August 28, 2015
Those Who Wait
It’s mid-February, 1945.
I imagine her – sitting in a chair by the window.
The cold sun sinks behind the trees outside but she does not turn on the lights. The dark holds no comfort, but it does hide her icy tears. In the gloaming, pictures of her two oldest sons sit on top of the console radio a few feet away. She leans forward and twists one of the knobs. The tubes glow. Before the announcer can say much, she turns it off again. She covers her face and rocks back and forth in her seat. Life was never easy for her – but it had been fun. Now fun tastes wrong. So does love. So does hate, for that matter. They told her to keep her routine – but that doesn’t seem right either. So she sits in that chair every day – waiting.
The condolence letter from President Roosevelt made my Uncle DG’s death official – but not real. He didn’t die in battle – he was run over by a truck somewhere far away with an unpronounceable name. They buried him where he died. There was a war to win before they could send him back to my grandmother.
Nanny’s grief was still new, when her second son, my eighteen-year-old father, entered the war. All she knew was that he was with the Fifth Marine Division – and the Fifth Marines were engaged in a fierce fight with the Japanese on a little island known as Iwo Jima. Newspapers reported heavy losses – thousands killed – many more thousands wounded. With one child dead and another in harm’s way, all Nanny could do was wait – and fret.
So it is again. Anxious families display blue star flags in their windows. They check computers for emails from children who are half-a-world away in towns with unpronounceable names. They program cell phones with ringtones – and leap to answer that special one or swallow back tears when an unfamiliar tune sounds.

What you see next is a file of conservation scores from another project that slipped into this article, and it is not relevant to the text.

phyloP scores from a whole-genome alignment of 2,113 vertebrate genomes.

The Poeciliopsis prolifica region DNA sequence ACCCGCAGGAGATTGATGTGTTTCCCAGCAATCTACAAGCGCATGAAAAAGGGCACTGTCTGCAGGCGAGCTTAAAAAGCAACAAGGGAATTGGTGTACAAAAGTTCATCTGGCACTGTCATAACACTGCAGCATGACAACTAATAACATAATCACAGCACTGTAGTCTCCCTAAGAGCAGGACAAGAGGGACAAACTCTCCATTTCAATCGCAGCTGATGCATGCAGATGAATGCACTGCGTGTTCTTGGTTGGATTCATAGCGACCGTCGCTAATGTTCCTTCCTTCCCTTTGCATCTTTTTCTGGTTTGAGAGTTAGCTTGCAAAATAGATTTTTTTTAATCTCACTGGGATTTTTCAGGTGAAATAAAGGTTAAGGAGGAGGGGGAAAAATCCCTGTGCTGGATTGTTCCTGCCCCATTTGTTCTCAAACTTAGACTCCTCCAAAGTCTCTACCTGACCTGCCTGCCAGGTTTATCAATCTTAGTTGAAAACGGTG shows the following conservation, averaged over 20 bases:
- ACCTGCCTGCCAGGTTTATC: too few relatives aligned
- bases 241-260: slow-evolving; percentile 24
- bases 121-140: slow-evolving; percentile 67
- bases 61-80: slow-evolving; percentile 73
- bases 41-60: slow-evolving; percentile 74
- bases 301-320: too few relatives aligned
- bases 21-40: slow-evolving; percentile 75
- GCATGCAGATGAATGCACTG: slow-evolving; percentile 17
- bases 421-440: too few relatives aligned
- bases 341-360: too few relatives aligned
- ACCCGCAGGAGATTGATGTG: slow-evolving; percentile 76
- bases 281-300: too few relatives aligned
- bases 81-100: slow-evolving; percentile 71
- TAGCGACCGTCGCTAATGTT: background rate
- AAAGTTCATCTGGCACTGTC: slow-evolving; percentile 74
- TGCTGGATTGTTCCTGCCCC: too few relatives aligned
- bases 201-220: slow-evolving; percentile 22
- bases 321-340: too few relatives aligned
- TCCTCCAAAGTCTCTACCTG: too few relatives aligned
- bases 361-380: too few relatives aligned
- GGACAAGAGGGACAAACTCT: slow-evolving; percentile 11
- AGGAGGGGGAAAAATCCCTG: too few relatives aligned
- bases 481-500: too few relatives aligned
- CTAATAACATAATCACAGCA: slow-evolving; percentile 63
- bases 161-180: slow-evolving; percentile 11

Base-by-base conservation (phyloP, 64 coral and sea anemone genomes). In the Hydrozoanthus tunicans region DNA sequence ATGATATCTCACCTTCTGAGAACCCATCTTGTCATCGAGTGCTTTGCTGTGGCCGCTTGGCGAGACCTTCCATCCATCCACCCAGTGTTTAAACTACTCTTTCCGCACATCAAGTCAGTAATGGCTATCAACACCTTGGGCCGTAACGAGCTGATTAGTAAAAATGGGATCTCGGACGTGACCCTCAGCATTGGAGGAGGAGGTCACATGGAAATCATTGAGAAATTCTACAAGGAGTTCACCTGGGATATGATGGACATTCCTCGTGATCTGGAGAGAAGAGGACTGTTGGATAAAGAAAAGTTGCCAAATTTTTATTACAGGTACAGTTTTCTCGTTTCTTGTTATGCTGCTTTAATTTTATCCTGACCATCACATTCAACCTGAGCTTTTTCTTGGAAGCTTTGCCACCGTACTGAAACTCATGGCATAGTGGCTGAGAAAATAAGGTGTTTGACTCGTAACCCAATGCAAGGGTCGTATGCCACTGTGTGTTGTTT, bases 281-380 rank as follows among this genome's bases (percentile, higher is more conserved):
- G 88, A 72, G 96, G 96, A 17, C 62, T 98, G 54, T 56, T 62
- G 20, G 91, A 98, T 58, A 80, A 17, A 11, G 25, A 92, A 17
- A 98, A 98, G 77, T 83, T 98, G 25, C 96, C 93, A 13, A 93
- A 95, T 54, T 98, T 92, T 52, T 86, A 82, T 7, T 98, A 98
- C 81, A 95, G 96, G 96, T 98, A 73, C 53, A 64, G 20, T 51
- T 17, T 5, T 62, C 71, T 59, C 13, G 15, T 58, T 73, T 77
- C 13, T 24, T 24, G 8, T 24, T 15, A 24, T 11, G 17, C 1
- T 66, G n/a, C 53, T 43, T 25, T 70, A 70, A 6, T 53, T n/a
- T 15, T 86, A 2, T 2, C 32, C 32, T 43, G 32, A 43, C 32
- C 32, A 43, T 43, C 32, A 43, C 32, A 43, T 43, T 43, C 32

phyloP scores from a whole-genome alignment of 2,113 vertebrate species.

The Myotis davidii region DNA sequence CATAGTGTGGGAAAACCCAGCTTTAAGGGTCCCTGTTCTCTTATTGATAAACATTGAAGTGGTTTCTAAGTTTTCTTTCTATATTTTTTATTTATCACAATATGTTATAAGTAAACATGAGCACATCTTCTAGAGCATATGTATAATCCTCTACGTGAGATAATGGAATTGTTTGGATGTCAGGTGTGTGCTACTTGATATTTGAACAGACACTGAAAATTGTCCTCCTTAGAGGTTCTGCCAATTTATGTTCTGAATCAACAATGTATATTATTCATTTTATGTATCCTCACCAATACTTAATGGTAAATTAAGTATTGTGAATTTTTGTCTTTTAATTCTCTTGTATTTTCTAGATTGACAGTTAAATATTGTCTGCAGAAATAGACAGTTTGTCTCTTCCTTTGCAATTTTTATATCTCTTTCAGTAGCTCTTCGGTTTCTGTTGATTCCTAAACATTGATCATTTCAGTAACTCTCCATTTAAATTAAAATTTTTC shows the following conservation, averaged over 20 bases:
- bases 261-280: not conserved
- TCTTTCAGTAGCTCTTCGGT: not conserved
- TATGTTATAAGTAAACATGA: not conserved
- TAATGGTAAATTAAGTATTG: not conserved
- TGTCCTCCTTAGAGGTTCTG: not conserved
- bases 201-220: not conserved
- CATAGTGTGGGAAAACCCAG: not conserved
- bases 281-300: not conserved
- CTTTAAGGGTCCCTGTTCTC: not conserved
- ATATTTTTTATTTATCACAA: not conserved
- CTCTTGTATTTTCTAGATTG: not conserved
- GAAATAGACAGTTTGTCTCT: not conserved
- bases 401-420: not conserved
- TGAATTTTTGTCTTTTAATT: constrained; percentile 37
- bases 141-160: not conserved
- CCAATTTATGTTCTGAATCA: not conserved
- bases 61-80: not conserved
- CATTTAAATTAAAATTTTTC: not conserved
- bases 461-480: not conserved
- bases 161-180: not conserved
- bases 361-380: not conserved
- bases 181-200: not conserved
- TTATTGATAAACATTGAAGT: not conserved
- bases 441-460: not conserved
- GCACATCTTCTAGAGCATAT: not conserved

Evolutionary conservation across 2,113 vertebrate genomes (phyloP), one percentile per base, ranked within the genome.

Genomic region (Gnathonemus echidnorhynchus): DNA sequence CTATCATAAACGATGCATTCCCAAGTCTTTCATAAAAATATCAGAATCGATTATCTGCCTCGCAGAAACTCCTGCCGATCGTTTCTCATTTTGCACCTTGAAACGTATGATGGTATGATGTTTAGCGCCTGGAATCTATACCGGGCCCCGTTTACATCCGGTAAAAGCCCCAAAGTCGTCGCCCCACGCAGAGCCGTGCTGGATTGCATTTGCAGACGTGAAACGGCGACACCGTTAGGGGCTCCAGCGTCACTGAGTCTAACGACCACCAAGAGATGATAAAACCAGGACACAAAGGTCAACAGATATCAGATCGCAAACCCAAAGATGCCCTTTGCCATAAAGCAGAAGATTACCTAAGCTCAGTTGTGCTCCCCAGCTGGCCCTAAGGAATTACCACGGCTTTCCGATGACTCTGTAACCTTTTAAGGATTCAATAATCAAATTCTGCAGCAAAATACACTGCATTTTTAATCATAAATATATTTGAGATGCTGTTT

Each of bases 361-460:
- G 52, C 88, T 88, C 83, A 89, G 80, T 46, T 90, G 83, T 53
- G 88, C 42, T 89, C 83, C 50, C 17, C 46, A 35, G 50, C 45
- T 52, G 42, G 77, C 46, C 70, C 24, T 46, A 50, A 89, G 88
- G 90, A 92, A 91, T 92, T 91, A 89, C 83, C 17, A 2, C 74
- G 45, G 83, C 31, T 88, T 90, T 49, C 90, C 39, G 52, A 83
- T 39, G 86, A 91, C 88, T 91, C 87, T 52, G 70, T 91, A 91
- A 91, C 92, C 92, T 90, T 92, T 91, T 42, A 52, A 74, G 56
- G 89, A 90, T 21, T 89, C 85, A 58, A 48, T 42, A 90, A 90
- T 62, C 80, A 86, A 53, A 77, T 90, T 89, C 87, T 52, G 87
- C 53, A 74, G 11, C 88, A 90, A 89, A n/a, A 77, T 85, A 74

They remember cuddling apple-cheeked babies with gummy smiles – or chasing wobbly bicycles on first-day-without-training-wheels rides. They touch prom night pictures with the tips of their fingers and tell stories about the day their children graduated from high school or college. But, sometimes, fear taints the best memories like snow obliterating tender shoots. Will their precious boys and girls be the same when they return? Will the darkness of war blunt their sparkle? Will they come home at all? Torn between devouring and ignoring the news, they wait and wait – and wait.
Not long ago, a man that I have never met messaged to say that his son had died in Iraq. For him, the wait was over. I stared at the IM, wondering what to say. Whatever the reason, however it happens — to lose a child is to lose a dream. I wanted to reach out to him, but sensed comfort wasn’t appropriate. His agony was a bonfire that needed to burn itself out. He just didn’t want to be alone. I waited – an anonymous node on the internet — thinking about my grandmother, sitting in her chair – waiting for her boys to come home.
Award-winning author Joyce Faulkner is the daughter and niece and wife of veterans. She writes about things that move her about life. She is a past president of Military Writers Society of America and is the cofounder of The Red Engine Press. To read more about Joyce’s work, please visit her website at www.JoyceFaulkner.com